Unions: collective bargaining dispute - compromise after long struggles?

After massive warning strikes and long struggles at the negotiating table, the moment of truth is approaching for unions and employers.

Unions: collective bargaining dispute - compromise after long struggles?

After massive warning strikes and long struggles at the negotiating table, the moment of truth is approaching for unions and employers. This Wednesday is the last day of negotiations so far - in the Potsdam negotiation hotel it could end with a breakthrough for the 2.5 million employees of the federal and local governments.

Will peace return after many days of strikes? An overview of the status of a heated collective bargaining round:

What makes the current collective bargaining dispute special?

"There's real pressure on the boiler now," said Verdi boss Frank Werneke weeks ago. The country was already in the middle of the inflation and energy price crisis when Verdi and the civil servants' association dbb put forward their demands in October.

The unions responded by demanding 10.5 percent more wages, but at least 500 euros more. The municipalities immediately calculated that it would cost them 15.4 billion euros to implement the requirement. The federal government estimates 1.4 billion euros for this, plus around 4.7 billion euros if such a degree is transferred to civil servants.

What is particularly important to the trade unions?

Many employees, for example in day-care centers, swimming pools or garbage disposal, are currently only just getting paid, as was repeatedly heard in many interviews during the strikes. In January and February, too, consumer prices were 8.7 percent above the level of the same month last year.

Now the deal should be enough to offset persistently high inflation. "And it's sustainable and permanent and not just one-time," says dbb boss Ulrich Silberbach.

What sparked the biggest argument?

Werneke described "a socially balanced collective agreement, a social component, a minimum amount" as "the most important thing for the employees". 500 euros more every month. The chief negotiator for the municipalities, Karin Welge, Mayor of Gelsenkirchen, opposed such a minimum amount from the outset.

Her argument: "We are already having difficulties convincing employees to take on managerial positions." This becomes even more difficult when the gap between lower and upper wages shrinks.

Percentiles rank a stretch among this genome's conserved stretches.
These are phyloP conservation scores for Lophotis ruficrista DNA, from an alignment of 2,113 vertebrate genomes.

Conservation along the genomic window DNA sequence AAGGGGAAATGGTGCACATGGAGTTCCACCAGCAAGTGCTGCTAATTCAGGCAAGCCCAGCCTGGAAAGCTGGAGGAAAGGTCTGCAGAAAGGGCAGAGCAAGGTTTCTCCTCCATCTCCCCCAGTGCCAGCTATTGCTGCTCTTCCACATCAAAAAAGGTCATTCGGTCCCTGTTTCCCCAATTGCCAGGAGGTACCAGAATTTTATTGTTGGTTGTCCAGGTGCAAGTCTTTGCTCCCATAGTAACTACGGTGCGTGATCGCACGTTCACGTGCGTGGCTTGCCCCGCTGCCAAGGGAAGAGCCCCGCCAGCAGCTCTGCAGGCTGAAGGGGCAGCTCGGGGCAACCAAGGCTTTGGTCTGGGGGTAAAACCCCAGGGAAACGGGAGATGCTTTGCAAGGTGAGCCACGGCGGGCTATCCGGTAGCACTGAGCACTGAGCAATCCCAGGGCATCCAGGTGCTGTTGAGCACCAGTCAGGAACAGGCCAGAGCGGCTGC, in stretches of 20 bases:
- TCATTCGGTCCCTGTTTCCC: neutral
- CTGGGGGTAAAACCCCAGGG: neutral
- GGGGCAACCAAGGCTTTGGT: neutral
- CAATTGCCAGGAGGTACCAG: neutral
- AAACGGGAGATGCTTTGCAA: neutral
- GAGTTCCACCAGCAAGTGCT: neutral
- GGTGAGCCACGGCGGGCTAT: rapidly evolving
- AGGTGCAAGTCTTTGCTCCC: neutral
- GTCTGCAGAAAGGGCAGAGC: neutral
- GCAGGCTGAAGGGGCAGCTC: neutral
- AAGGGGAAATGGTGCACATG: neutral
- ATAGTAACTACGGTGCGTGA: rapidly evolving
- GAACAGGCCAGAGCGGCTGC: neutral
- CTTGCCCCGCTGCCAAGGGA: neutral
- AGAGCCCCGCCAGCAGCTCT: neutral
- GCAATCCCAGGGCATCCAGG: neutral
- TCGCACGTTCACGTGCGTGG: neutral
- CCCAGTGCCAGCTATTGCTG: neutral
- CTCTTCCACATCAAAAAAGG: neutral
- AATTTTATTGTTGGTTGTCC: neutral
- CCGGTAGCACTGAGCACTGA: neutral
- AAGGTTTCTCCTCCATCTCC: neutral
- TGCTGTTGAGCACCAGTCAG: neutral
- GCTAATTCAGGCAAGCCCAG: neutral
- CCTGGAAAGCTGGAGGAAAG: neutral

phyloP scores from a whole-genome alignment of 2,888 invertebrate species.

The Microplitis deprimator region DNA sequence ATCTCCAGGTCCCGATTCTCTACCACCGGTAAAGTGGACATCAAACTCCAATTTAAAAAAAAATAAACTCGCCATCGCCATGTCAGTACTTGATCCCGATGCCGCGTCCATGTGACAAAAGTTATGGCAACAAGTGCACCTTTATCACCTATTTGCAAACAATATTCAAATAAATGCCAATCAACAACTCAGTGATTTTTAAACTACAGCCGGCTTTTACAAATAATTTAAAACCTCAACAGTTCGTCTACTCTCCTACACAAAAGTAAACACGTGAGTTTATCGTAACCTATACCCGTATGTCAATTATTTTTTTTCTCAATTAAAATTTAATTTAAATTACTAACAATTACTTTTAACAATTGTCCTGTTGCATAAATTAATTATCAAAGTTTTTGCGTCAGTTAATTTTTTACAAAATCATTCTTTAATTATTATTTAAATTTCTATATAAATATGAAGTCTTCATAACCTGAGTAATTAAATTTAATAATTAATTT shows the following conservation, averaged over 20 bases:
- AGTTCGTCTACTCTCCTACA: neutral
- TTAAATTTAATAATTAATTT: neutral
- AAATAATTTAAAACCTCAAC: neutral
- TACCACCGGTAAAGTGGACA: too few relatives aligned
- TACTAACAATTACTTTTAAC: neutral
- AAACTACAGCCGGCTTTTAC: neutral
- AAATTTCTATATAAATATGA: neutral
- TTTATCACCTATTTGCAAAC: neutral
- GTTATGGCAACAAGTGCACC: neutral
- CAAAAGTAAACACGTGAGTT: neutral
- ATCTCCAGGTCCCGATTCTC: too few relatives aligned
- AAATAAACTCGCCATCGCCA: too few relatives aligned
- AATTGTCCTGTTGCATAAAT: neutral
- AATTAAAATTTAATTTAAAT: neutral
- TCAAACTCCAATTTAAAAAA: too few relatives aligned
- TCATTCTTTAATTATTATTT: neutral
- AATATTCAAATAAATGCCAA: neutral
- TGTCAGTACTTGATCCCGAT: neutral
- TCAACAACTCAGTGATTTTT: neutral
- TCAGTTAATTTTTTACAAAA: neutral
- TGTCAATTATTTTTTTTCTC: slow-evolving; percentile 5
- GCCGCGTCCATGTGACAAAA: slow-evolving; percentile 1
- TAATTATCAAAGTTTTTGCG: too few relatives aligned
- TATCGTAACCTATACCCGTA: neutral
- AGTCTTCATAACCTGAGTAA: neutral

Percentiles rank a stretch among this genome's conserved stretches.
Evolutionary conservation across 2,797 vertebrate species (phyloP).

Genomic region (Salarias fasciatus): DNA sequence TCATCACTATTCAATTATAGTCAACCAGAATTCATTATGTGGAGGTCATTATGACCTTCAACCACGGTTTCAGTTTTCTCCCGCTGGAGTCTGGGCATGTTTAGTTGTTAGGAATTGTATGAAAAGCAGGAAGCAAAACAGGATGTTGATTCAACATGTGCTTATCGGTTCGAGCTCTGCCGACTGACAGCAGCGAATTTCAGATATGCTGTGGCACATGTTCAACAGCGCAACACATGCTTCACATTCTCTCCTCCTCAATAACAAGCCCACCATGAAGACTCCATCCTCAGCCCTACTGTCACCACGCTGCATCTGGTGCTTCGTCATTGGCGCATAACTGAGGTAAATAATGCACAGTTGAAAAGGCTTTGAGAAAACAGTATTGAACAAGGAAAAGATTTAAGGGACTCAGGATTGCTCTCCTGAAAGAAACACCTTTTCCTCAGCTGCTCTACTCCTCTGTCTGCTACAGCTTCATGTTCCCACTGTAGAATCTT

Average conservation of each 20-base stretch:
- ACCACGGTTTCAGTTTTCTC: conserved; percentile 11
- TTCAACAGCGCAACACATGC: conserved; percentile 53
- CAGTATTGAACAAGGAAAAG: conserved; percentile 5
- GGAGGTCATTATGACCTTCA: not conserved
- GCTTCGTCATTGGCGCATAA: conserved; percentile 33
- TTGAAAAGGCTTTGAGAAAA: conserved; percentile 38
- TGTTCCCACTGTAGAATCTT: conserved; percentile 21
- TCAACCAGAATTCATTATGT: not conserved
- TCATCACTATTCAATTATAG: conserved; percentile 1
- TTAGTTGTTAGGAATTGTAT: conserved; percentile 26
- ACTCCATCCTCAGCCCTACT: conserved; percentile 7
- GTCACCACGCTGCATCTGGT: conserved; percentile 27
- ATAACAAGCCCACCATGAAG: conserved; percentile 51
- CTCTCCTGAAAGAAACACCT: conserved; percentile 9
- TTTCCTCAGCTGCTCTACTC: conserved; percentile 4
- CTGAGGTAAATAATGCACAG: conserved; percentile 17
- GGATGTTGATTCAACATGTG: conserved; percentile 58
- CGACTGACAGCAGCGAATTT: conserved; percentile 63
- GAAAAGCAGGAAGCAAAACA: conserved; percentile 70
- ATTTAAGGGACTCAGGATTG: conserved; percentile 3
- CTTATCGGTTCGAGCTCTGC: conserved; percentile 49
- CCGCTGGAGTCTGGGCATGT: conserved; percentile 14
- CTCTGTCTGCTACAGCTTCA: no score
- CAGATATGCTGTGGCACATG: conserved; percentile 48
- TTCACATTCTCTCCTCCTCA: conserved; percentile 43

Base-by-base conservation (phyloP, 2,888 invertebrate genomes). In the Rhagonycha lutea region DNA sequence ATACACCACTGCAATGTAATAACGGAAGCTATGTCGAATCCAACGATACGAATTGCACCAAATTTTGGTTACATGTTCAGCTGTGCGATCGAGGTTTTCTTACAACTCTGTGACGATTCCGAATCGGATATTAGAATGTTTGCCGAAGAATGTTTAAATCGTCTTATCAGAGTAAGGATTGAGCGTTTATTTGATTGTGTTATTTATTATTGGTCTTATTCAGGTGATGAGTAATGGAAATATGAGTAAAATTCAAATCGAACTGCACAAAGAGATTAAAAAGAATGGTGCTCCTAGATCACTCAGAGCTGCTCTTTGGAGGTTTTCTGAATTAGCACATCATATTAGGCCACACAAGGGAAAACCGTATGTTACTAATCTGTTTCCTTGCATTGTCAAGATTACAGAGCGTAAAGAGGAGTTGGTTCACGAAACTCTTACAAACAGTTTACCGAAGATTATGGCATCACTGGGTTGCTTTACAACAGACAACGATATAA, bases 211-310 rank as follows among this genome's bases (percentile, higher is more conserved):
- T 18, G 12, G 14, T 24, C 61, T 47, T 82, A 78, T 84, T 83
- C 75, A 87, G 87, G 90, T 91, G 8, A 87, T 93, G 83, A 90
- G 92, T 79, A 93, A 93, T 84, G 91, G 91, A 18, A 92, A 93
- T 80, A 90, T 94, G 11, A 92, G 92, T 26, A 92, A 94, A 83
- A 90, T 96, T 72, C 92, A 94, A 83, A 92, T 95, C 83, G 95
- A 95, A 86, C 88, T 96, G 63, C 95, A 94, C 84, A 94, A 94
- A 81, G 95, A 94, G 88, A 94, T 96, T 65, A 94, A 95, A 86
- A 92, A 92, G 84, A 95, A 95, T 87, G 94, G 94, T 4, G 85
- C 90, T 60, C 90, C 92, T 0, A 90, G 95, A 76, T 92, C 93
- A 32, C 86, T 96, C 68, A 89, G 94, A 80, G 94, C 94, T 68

What else do employers argue with?

With the ever more numerous tasks of the municipalities. "We have to shape the traffic turnaround, we have to carry out climate adaptation measures, we have to do heat planning, we have to hire new employees," said Welge. "Putting it all together will not be easy." According to Welge, a complete enforcement of the union demands would make everything more difficult.

What do the unions say about this?

The municipalities do not give a uniform picture financially - there are rich and poor. Overall, the municipalities had generated a surplus of billions last year, emphasized Werneke. Poorer municipalities in North Rhine-Westphalia, Rhineland-Palatinate or Saarland, for example, are not helped even by a narrow collective bargaining agreement - they need to pay off their old debts.

What is still on the negotiating table?

It's also about the term - the unions are demanding 12 months. According to their offer from February, the employers wanted a term of 27 months. Above all, the question of possible one-off payments is controversial. In February, employers once offered 1,500 and then another 1,000 euros as "inflation compensation money".

Werneke, on the other hand, castigated one-off payments as a "flash in the pan" and Silberbach as "scorched earth". The linear increase offered by employers in February is 5 percent in two stages.

What scenarios are there for the collective bargaining round?

Increase, one-off payments, minimum amount - both sides could reach a compromise. You could also postpone the negotiations again, but it would probably not be any easier then, according to the negotiators.

If it fails, the unions could also aim for a ballot on a regular industrial action with forced strikes. But there is also the instrument of arbitration. One side, for example the employer, could declare the talks failed, rely on outside help - and call arbitration.

How would the stratification work?

According to fixed rules and deadlines. An arbitration commission would be convened, and the peace obligation would come into effect - warning strikes would be ruled out until after Easter. The chairmen of the arbitration commission would be the former Prime Minister of Saxony Georg Milbradt from the employers' side and the former Bremen State Councilor Hans-Henning Lühr for the trade unions.

As the example of the most recent comprehensive strikes in the public sector shows, arbitration does not necessarily bring about a breakthrough. In 1992 an arbitrator's verdict was not accepted - around ten days of widespread strikes followed.

What is the further willingness to strike today?

Whether bus drivers, nurses, educators, garbage and sewage workers, tram drivers or employees at airports - employees have shown a great desire to go on strike for months. In surveys, large parts of the population expressed understanding for them - and for the argument that many public servants tend to be underpaid. Verdi sees itself strengthened by the massive warning strikes of the past few weeks - and has recorded over 70,000 entries in the past three months.

When Verdi boss Werneke is up for re-election at his union's national congress in September, good wage agreements and successful mobilization will also count. And when the accusation that Verdi pulled out the big cutlery early on in the collective bargaining dispute, Werneke said in an interview: "I would say we just pulled out a knife and fork." So Verdi is ready to escalate.